Five actors call in sick
HOLLYWOOD — Apparently it was just a 24-hour bug that bit the supporting cast of “Becker.”
The five actors showed up for work Aug. 2 after having called in sick the day before.
The thesps — Terry Farrell, Hattie Winston, Alex Desert, Shawnee Smith and Saverio Guerra — didn’t appear at the series’ first table read of the season. “Becker” topper Ted Danson and guest star Rhea Perlman did attend and went ahead with the read.
In response, Paramount TV Group chair Kerry McCluggage dispatched a team of doctors to the actors’ homes to determine whether or not an illness had gripped the cast.
Otherwise, sources say that the cast members may have been in breach of contract for failing to appear at the table read.
According to the cast’s reps, the actors haven’t renegotiated their salaries since the show’s debut and are looking to at least double their paychecks.
“Paramount has said that they’re not negotiating and have slammed the door on these actors’ faces,” says Joel King, whose Pakula/King & Associates — along with Don Buchwald & Associates — reps the majority of the cast. “(They’re) taking a very hard line.”
Despite the previous day’s sick-out, King says he doesn’t think that the cast had breached their contracts.
“I believe that when people are stressed out and upset, that can show up with physical manifestations,” he says.
Danson, who coincidentally plays a doctor on “Becker,” apparently was unaware of his cast members’ intentions until he showed up for work Aug. 1.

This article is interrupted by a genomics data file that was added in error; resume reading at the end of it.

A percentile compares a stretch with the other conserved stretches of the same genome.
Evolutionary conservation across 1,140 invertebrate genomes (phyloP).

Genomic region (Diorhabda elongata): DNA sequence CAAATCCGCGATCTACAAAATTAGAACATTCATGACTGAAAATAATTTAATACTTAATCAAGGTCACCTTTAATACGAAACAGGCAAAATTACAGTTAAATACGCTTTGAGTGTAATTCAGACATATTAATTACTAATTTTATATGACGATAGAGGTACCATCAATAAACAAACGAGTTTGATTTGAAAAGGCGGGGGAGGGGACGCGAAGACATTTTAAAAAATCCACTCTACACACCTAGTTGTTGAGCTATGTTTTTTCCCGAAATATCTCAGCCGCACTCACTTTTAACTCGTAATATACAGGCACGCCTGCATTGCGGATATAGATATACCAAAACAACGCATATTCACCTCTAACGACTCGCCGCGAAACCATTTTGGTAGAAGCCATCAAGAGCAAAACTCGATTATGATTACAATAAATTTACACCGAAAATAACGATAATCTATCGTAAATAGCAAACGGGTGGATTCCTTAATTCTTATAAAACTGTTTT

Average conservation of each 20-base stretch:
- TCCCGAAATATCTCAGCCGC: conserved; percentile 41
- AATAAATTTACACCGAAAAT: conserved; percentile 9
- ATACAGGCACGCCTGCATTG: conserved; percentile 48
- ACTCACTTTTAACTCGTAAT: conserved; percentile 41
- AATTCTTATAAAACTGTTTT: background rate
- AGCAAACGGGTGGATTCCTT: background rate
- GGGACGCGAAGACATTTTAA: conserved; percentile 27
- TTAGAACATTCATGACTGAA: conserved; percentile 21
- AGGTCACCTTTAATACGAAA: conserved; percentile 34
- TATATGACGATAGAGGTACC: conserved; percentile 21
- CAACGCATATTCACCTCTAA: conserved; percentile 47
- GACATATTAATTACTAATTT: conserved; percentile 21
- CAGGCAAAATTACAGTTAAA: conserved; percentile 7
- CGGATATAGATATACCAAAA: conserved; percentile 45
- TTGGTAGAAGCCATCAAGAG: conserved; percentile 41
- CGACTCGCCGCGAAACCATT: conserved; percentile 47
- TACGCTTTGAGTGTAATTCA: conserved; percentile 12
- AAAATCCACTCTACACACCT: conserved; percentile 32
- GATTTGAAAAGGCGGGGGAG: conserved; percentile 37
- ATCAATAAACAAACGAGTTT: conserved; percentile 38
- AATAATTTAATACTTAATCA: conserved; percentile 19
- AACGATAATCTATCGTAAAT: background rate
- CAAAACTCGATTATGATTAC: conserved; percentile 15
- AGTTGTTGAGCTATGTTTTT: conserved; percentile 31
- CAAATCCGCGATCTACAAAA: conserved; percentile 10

“I guess they were all at the Eiffel Tower with Tyne Daly,” one industry insider says of the sick-out, referring to the latter thesp’s recent absence from the set of “Judging Amy.”
Talks are continuing about a salary increase for Daly. The actress was expected to return to work last week following an absence her reps said was related to an injury she suffered in France.
Just recently, four cast members on the Peacock’s “White Wing” settled their salary dispute, which had them staying away from a read, with Warner Bros. Television. In exchange for more cash the quartet — Allison Janney, Richard Schiff, Bradley Whitford and John Spencer — agreed to stay with the show for an extra season.
The sick-out by the supporting cast of “Becker” repped a major gamble: None of the thesps is exactly a household name, and Danson is clearly the center of the laffer.
What’s more, networks and studios aren’t pulling in the same coin they were even a year ago. The dot-com bust and the slow economy helped reduce the Big Six nets’ upfront ad haul for 2001-02 by $1 billion; studios are already feeling the trickle-down pinch.
Also complicating matters is the fact that “Becker” has not yet been sold into syndication, which means Paramount doesn’t yet know exactly what its backend potential is for the series. Renegotiations of this sort are usually based, in part, on claims by thesps that a studio should share some of its backend wealth with talent.
“There’s a strong and very real unhappiness on the part of the cast,” says one insider close to the thesps. “They don’t think they’re being treated fairly in any of this, considering they’re a year further into their production cycle.”
Their position: It’s almost unheard of for a studio not to renegotiate talent deals on a series going into its fourth season. And while “Becker” may not be a critical hit, the show frequently lands in the top 15 and is the Eye’s second most-watched laffer.
Sources close to the production were talking tough. “We could recast this thing in 20 minutes,” the insider says.